This question already has an answer here:

I'm having a hard time understanding why wavelength restricts a wave from passing through a hole smaller than that wavelength. For example on a microwave, the front grating prevents the microwaves from escaping but allows visible light to pass through.

The picture I have in my mind is a string in space representing a single photon, this string has a wave propagating down it with wavelength, lets say 1 meter, but the amplitude of the wave is 1 mm. So even with a wavelength of 1 meter it seems to me that the string can easily fit through any hole of size 1 mm or greater. I'm sure this analogy is wrong, but I don't understand why. Could somebody please explain to me the physical reason why the wavelength defines the minimum sized opening an electromagnetic wave can pass through and why my analogy doesn't work?


marked as duplicate by Rob Jeffries, Kyle Kanos, user36790, Sebastian Riese, Martin Nov 17 '15 at 14:08

This question has been asked before and already has an answer. If those answers do not fully address your question, please ask a new question.

  • 6
    $\begingroup$ Maybe this can help until someone writes a more thorough answer. The amplitude of an electromagnetic wave is more or less irrelevant, because it's not a length. Therefore, you can't compare it to the size of a hole. The only quantity with dimensions of length is the wavelength. $\endgroup$ – Javier Nov 15 '15 at 19:09
  • 2
    $\begingroup$ You may find the answers in here useful: physics.stackexchange.com/q/154648 $\endgroup$ – Phonon Nov 15 '15 at 20:04
  • 1
    $\begingroup$ @jodag please read it carefully again. I never even speak of amplitudes!! The wavelength is the spatial periodicity of the wave, whereas the amplitude (just a compression or expansion of the wave along the coordinate axes) is rather arbitrary, i.e. it can take whatever value, the wave will still behave the same. Take e.g. two harmonics $y=\sin(3x+\frac{\pi}{3})$ and $y'=A\sin(3x+\frac{\pi}{3}),$ they both have the initial phase of $\pi/3,$ period of $2\pi/3$ and shifted on the x-axis by $-\pi/9$ regardless of their amplitudes. $\endgroup$ – Phonon Nov 15 '15 at 21:20
  • 5
    $\begingroup$ Possible duplicate of Diffraction by small holes $\endgroup$ – Rob Jeffries Nov 15 '15 at 21:51
  • 1
    $\begingroup$ and also physics.stackexchange.com/q/155221 $\endgroup$ – Rob Jeffries Nov 15 '15 at 21:52

You need to distinguish between conductors and non-conductors. If your material is non-conducting then the EM radiation can pass through any size of hole regardless of whether the hole is larger or smaller than the wavelength. The power transmitted is just the incident power per unit are multiplied by the hole area, exactly as you would expect. All very boring really.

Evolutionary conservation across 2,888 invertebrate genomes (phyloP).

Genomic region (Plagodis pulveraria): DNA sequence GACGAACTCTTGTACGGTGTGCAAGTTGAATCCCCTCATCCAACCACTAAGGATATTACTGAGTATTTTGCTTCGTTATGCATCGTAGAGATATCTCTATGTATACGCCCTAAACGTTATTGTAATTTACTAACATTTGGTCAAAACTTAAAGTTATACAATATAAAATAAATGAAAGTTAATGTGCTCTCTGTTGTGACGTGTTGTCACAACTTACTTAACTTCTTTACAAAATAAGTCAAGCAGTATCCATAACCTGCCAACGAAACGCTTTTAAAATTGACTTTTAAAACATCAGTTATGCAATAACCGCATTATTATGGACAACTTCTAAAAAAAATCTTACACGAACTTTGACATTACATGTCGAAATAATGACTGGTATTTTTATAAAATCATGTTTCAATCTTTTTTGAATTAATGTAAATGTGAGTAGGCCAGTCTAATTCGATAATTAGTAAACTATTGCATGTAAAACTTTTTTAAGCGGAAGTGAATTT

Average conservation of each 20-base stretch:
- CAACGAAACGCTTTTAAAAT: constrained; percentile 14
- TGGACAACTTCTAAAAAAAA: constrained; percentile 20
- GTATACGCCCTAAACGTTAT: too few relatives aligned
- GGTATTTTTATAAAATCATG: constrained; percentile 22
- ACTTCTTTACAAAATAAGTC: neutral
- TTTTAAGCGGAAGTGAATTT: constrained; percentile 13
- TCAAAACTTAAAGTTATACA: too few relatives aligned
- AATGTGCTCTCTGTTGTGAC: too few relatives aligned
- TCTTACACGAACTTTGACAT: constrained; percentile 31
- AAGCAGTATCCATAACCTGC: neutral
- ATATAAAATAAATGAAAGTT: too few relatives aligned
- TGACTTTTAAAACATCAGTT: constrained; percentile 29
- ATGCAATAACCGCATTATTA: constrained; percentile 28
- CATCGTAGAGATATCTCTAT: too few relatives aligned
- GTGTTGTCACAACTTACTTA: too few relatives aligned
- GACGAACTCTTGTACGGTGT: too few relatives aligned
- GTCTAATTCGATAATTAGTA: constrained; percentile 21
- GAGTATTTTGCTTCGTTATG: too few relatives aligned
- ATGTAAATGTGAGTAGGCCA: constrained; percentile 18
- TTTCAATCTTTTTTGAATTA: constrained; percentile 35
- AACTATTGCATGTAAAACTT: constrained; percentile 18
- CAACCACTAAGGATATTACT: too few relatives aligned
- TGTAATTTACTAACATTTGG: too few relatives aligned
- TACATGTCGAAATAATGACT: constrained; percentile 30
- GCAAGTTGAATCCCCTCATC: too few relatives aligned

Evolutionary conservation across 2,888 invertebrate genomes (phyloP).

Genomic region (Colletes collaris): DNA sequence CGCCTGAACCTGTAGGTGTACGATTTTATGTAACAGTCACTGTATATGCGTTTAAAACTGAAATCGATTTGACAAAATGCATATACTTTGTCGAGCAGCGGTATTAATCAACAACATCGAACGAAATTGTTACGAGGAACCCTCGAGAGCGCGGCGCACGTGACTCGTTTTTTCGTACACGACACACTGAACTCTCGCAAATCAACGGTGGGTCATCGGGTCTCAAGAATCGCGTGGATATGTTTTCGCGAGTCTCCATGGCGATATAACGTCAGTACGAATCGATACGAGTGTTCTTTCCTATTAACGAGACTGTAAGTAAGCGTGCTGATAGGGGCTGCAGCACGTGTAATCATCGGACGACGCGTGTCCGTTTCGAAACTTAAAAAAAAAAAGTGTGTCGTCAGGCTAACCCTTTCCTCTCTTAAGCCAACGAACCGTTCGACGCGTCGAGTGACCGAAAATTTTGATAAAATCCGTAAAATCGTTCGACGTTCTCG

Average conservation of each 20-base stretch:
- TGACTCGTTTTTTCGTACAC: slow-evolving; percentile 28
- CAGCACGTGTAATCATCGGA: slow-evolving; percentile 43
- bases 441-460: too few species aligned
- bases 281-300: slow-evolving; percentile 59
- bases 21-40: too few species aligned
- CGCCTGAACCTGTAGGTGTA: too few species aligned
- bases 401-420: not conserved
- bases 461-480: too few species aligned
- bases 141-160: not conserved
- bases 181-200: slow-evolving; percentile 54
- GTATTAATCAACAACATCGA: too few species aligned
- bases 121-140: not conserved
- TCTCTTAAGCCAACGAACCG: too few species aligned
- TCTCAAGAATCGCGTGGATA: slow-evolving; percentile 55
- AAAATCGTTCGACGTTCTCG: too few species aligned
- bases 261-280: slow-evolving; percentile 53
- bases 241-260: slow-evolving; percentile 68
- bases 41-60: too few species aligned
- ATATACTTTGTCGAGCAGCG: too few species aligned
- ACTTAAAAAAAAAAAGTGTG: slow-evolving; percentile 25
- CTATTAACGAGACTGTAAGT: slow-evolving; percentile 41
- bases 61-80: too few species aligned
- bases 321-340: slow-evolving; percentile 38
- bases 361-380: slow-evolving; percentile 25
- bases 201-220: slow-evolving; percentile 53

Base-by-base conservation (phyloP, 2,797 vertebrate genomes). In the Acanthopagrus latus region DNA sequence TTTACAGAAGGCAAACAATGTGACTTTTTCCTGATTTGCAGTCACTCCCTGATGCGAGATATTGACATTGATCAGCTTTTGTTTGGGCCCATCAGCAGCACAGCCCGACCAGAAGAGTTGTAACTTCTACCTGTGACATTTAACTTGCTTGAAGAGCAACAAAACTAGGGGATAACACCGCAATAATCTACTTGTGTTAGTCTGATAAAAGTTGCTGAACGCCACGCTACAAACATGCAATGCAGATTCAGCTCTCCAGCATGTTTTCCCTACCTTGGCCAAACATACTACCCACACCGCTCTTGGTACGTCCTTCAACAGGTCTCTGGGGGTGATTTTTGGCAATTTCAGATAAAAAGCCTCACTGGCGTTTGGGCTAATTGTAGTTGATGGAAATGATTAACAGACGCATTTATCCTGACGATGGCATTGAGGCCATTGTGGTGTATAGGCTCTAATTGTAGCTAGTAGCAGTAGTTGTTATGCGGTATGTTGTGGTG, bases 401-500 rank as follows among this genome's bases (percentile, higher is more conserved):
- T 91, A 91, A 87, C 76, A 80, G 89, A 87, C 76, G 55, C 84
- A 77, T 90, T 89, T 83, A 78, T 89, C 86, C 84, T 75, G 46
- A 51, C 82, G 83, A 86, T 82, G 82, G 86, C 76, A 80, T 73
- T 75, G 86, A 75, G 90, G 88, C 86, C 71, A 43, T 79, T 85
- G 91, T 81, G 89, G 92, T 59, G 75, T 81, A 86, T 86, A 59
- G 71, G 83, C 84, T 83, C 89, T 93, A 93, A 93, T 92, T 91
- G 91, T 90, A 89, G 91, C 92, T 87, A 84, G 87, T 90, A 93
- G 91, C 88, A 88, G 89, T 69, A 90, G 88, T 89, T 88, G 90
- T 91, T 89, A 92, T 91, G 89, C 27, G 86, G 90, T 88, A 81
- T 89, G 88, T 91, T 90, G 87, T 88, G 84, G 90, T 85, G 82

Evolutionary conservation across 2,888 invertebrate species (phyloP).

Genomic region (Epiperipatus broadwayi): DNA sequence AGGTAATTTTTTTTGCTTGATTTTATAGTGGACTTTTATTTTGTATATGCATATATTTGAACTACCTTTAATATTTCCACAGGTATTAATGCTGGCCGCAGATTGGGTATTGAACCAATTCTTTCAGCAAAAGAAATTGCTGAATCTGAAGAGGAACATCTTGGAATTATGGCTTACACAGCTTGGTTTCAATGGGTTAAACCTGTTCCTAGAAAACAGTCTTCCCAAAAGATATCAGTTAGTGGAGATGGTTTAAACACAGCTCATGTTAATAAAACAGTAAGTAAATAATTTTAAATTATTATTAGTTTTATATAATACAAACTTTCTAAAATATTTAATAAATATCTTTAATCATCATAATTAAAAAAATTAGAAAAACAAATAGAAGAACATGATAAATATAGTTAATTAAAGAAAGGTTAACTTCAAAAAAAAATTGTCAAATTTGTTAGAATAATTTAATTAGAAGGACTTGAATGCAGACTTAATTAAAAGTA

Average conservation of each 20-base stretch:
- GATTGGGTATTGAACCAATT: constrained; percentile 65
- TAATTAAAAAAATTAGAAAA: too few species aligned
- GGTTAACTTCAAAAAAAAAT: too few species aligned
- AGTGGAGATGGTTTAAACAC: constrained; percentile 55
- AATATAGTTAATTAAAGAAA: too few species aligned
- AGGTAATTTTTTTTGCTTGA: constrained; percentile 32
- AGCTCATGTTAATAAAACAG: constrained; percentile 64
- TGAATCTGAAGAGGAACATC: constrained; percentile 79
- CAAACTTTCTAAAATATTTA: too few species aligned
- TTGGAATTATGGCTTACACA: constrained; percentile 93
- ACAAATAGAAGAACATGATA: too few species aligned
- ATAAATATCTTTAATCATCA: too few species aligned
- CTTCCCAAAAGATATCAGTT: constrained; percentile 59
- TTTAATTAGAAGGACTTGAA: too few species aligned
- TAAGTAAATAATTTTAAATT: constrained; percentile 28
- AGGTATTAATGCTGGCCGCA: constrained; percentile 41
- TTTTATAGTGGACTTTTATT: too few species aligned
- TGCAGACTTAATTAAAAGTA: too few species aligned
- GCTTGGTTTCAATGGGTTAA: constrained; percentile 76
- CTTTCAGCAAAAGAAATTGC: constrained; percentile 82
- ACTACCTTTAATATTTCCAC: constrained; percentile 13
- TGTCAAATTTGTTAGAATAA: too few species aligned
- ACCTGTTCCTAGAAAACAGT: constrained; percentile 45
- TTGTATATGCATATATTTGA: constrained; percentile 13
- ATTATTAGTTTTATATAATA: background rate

But you mention the screen in a microwave, and in this case the screen is conducting, which completely changes the behaviour. The incident EM wave induces oscillations in the metal of the screen, and these oscillations reradiate EM that interferes with the incident wave. It's this process that blocks the incident wave. The process is purely classical and requires no appeal to the existance of photons.

Conducting screens like the screen in a microwave are generically known as Faraday screens or more commonly Faraday cages. Calculating the relationship between the hole size and the transmitted intensity is a somewhat tortuous business, but as it happens there is an excellent description of the calculation here on thi site in David's answer to What is the relationship between Faraday cage mesh size and attenuation of cell phone reception signals?.


The problem may be that you you are thinking about a string. It may also be that you are mixing classical and quantum views of physics. Never the less, let's try some visual images.

Let's move to 2 dimensions. A classical electric field at a point tells you which about the force on a test charge at that point. You can represent that as an arrow. If you put an arrow on every point of a plane, you might get something resembling a field of wheat. An electric field fills space. So you really have to imagine stack of wheat fields. But 2D is useful to get the idea.